Leopold’s “January Thaw,” reveals the importance of biodiversity in maintaining trophic structure. The hibernating skunk’s decision to uncurl himself and venture out to explore the wet droplets from post-blizzard conditions manifested a series of predator-prey relationships. When the skunk created tracks near the meadow mouse’s underground haystacks, the meadow mouse went out into plain sight and was eaten by the hawk (Leopold 2013). Similarly, the rabbit fearlessly darted out of the winter depths only to be eaten by an owl (Leopold 2013). The owl and hawk superiorly adapted to be able to respectively feed on the rabbit and mouse. However, if the latter two animals did not exist due to some source of biodiversity loss, neither would its owl and hawk predators. Even though Leopold did not observe the skunk as either a predator or prey, the skunk was a crucial factor in maintaining the area’s biodiversity as its mere presence jumpstarted a series of events revealing the ecosystem’s trophic structure.
The Serengeti’s degree of biodiversity definitely impacts its trophic structure. Similar to melting snow’s initiation of Leopold’s account, seasonal rainfall patterns that characterize the East African climate create annually fluctuating feeding opportunities for the large animals in the Serengeti (Dobson 2009). These consumers have the broadest diets that include species from a large variety of different habitats in the ecosystem (Dobson 2009). In contrast, species in only the longer grass areas often have smaller body size and more specialized diets than the migratory species (Dobson 2009). The net effect of this is a hierarchy of energy flow within the larger Serengeti food web. Sequential trophic levels interact with annual seasonal variation in the fast and slow chains of nutrient flow in a way that is likely to be central to the stability of the whole web (Dobson 2009). If the Serengeti is to be successfully conserved as a fully functioning ecosystem, then it is essential that the full diversity of natural habitats be maintained within the greater Serengeti ecosystem.
Dobson, Andy. 2009. “Food-Web Structure and Ecosystem Services: Insights from the Serengeti”. Philosophical Transactions: Biological Sciences. 364 (1524): 1665-1682.
Leopold, Aldo. 2013. Sand County Almanac & Other Writings on Conservation and Ecology. London: Penguin.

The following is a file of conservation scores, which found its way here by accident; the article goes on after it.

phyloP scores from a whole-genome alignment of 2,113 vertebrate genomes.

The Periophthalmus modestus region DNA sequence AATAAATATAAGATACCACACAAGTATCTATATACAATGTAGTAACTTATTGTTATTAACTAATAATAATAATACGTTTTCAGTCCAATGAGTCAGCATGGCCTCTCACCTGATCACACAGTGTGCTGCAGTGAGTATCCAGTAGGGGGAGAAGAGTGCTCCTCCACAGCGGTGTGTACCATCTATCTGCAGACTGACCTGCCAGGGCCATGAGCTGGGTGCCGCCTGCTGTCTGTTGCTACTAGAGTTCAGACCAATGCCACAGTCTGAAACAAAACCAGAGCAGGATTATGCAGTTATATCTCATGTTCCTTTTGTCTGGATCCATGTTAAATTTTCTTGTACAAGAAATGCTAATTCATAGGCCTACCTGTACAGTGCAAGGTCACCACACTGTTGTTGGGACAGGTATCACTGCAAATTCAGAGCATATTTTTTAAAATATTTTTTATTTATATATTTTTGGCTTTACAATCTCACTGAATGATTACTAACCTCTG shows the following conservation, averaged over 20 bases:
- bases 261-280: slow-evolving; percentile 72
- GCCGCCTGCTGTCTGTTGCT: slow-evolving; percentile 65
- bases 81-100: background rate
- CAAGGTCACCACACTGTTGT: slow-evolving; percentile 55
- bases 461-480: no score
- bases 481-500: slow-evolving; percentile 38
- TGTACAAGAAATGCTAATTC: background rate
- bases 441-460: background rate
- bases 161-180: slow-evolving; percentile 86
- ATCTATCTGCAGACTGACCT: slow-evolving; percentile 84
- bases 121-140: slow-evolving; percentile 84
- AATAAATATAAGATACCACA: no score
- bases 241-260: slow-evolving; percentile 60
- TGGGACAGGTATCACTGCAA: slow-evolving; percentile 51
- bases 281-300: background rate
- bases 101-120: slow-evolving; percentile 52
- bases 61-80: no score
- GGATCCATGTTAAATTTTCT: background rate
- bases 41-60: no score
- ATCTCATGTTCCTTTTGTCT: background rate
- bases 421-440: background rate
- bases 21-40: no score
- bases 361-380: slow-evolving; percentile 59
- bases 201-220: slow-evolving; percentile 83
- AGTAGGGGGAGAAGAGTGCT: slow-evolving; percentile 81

Comment by Professor Fenton Kay:
Great post, Mary. There is another series “Okavango: River of Dreams” that does a great job of demonstrating the trophic structure and its dependence on seasonal precipitation. It’s at PBS.org/nature, I think. I found the listing by Googling on PBS Nature, then clicking on Ep[isodes and clicking down until it came up. I think it’s streamable on your computer, and I think it’s available on Amazon Prime.
That sounds interesting. I just found a great article about the Okavango Delta linking the understanding of the trophic structure’s dependence on seasonal precipitation, as well as flooding from the rivers, with water allocation strategy within the watershed (Moyle et al. 2009). It also mentioned the fish depend on other members of the trophic structure (hippopotamuses, elephants, and termites) for creation and maintenance of habitats (Moyle et al. 2009).
The article brought up a fascinating concept called “ecological memory”. It entails imagining each region has a memory of the extent and size of past floods. The memory is longest in the seasonal swamp, where extensive flooding in one year may fill clay-bottomed pools and river channels with enough water to keep them watered through one or more drier years, and where swamp vegetation will persist for decades even if the flood regime changes (Moyle et al. 2009). The resilience of swamp vegetation is then going to impact the rest of the trophic structure. Do any other examples of ecological memory come to mind?
Moyle, Peter, Ketlhatlogile Mosepele, Belda Mosepele, Glenn S. Merron, David R. Purkey. 2009. “Fish, Floods, and Ecosystem Engineers: Aquatic Conservation in the Okavango Delta, Botswana”. BioScience. 59 (1): 53–64.
Response by Professor Fenton Kay:
I had not heard the term “Ecological Memory” before, but it makes good sense. When I was working in Nevada, we visited a gold mine in the north-central part of the state. The mine was located adjacent to an old, dried out wetland area. The mine started pumping their drainage water (seepage into the pit from groundwater) into the former wetland area. Much to everyone’s surprise, cattails and other emergent veg started growing around the resulting pond(s). I don’t know how long the area had been dried out, but clearly, the emergents were still there and still viable. I think that represents an example of ecological memory.
By-the-by, we got approval from the state for them to continue dumping the water and the ponds became a rather nice duck habitat. The water was not contaminated by heavy metals, so it was considered a safe thing to do. What I don’t know is when the mine closed or closes down what will happen to the marsh. I presume it will dry out again.
Comment by Bridget Clayton:
I appreciate your summary of “January Thaw.” I had not previously considered the skunk to be a catalyst to all of the events described. Ironically, the skunk itself is never seen, yet it leads Leopold to witnessing an array of biological processes/cycles. Thanks for your interpretation!
Original Post by Amanda Ruffini: